For example, Canadian research out of Brock University suggests that feeling like you haven’t had any sleep can make you cranky and short-tempered.
Researchers found that sleepy people zero in on negativity. When shown pictures, those who were sleep-deprived didn’t pay attention to neutral or positive stimuli.
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The researchers say that sleep loss impairs our ability to process emotional information. We end up with a heightened attention to threat-related facial expressions and can’t gauge sad facial expressions.
“In terms of dealing with stress, emotional regulation holds the glue together — you might be able to process but you’re flying off the handle,” Dr. Helen Driver, a sleep specialist at Kingston General Hospital, previously told Global News.
Driver says this could explain why sleepy people also have trouble with decision-making.
Since so little is known about hypersomnia, it can be difficult to diagnose.
If you go to your doctor with excessive tiredness, it’s likely they will first rule out any obvious causes, says Garland.
“They’re going to check your iron levels, they’re going to check your thyroid,” she said.
Once all else is ruled out, you will be sent for a sleep study.
According to the Hypersomnia Foundation, a clinician will also look at whether the excessive daytime sleepiness has lasted for at least three months.
In addition, a possible hypersomnia patient will report relatively normal sleeping patterns and won’t be taking any prescribed medications that could cause fatigue.
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The sleep study also entails an overnight sleep test, known as a polysomnography, followed immediately by a daytime Multiple Sleep Latency Test.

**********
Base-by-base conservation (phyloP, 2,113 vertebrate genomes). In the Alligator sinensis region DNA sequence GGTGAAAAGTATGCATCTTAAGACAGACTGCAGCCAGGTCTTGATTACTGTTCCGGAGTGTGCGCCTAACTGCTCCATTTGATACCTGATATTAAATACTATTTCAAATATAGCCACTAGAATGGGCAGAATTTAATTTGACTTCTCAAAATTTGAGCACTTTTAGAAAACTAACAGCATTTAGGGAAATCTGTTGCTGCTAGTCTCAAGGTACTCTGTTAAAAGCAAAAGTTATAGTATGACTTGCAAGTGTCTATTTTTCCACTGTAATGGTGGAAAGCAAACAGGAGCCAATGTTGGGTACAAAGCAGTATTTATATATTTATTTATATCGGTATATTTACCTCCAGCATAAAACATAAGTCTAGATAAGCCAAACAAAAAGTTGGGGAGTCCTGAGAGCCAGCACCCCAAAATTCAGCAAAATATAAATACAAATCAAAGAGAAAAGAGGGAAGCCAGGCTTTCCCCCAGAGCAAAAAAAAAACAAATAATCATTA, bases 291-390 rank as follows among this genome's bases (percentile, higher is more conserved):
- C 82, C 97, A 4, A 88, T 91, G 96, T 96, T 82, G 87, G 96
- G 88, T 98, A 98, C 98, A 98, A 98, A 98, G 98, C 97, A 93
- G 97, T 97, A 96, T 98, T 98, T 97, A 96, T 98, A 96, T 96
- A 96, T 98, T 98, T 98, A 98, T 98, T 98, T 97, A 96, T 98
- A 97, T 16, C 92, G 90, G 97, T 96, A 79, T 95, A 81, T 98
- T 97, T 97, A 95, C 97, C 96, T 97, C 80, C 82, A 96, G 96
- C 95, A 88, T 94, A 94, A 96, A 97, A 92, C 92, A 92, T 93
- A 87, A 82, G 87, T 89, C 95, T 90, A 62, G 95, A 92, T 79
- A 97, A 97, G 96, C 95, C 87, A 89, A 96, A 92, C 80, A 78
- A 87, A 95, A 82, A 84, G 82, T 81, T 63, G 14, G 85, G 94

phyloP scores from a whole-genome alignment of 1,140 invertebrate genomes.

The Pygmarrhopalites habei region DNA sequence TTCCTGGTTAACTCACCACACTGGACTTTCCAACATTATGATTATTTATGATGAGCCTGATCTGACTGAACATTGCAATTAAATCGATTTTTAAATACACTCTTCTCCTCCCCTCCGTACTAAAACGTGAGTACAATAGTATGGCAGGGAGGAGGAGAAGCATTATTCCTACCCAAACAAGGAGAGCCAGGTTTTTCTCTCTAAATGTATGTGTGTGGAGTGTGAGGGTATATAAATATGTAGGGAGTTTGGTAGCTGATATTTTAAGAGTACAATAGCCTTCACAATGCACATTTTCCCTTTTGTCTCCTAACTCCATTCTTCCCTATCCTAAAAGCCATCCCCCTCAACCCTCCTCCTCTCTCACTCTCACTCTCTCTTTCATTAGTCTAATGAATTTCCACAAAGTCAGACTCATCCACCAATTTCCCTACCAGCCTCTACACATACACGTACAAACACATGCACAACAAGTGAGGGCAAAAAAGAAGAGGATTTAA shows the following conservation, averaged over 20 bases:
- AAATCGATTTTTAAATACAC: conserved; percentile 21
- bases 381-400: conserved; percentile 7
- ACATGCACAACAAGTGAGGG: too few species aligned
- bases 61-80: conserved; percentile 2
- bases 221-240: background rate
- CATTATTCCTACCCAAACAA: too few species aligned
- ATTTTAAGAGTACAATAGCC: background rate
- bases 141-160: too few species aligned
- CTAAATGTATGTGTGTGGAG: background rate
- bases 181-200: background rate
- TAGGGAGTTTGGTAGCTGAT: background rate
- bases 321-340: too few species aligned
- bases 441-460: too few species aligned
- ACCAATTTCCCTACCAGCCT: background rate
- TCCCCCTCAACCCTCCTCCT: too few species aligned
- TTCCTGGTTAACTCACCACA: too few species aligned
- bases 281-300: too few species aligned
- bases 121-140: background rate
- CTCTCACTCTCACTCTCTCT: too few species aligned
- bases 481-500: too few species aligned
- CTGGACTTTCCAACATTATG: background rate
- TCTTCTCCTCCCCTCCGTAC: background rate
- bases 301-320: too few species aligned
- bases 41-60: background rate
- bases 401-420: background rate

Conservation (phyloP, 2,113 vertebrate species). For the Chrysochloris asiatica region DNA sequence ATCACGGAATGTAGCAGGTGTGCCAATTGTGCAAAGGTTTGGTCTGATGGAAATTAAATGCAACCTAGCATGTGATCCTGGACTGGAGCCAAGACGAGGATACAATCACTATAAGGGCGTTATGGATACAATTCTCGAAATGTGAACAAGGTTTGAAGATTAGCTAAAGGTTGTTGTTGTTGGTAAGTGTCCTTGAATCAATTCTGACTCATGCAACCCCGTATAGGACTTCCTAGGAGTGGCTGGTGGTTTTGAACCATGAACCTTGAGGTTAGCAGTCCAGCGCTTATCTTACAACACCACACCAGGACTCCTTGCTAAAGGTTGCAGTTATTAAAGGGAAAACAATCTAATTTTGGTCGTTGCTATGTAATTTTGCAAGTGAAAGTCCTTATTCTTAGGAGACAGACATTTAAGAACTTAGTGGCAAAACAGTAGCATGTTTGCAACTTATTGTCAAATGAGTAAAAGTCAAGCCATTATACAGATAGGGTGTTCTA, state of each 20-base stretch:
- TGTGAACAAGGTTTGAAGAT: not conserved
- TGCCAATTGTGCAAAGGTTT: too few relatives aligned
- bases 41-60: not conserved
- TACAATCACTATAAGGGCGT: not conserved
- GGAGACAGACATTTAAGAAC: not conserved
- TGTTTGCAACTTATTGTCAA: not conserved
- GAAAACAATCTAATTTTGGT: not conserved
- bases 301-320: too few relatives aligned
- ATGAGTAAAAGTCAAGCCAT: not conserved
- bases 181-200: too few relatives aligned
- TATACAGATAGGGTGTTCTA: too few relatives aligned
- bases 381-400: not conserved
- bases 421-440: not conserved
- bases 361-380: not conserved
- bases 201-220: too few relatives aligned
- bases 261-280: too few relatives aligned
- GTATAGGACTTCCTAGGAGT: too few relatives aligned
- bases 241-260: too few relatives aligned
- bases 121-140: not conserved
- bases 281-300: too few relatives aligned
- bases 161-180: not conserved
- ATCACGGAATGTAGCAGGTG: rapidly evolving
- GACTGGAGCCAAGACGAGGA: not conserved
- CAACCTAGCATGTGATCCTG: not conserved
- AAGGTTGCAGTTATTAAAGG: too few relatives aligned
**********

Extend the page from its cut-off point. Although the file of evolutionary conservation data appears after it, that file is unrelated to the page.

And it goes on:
“People with hypersomnia will sleep great, but that’s not the point. They don’t have a problem sleeping, they have a problem during the day,” said Garland.
That’s what the Multiple Sleep Latency Test is for, she explains.
“Basically, at various times during the day, you’re placed in a quiet, cool, dark room, and it tests how fast you can fall asleep,” she said.
Unfortunately, there are also few proven cures for hypersomnia.
“It could be pacing yourself, as in trying not to take on too much… it could be scheduled breaks ,” said Garland.
“You want to make sure their sleep is otherwise really good so optimizing the sleep that they can get.”
In extreme cases, there are some stimulant and wakefulness-promoting medications that may help the patient make it through the day without falling asleep.
The Hypersomnia Foundation lists modafinil as a wakefulness-promoting medication that has been shown to help with sleepiness in patients with this disorder. It has been studied in two placebo-controlled trials including patients with hypersomnia.
“These medications can be helpful during the day so can actually be more alert,” Garland said.
“But a lot of it is actually educating the individual on how to manage this and then using some behavioural strategies, like scheduled naps. Usually, it’s a combination of that plus medication.”
If you think you might have hypersomnia, Garland encourages you not to ignore your symptoms.
“Work with your doctor to rule out any contributing factors, and don’t be afraid to push for a proper sleep evaluation,” she said.
“It’s not going to go away on its own.”
—With files from Carmen Chai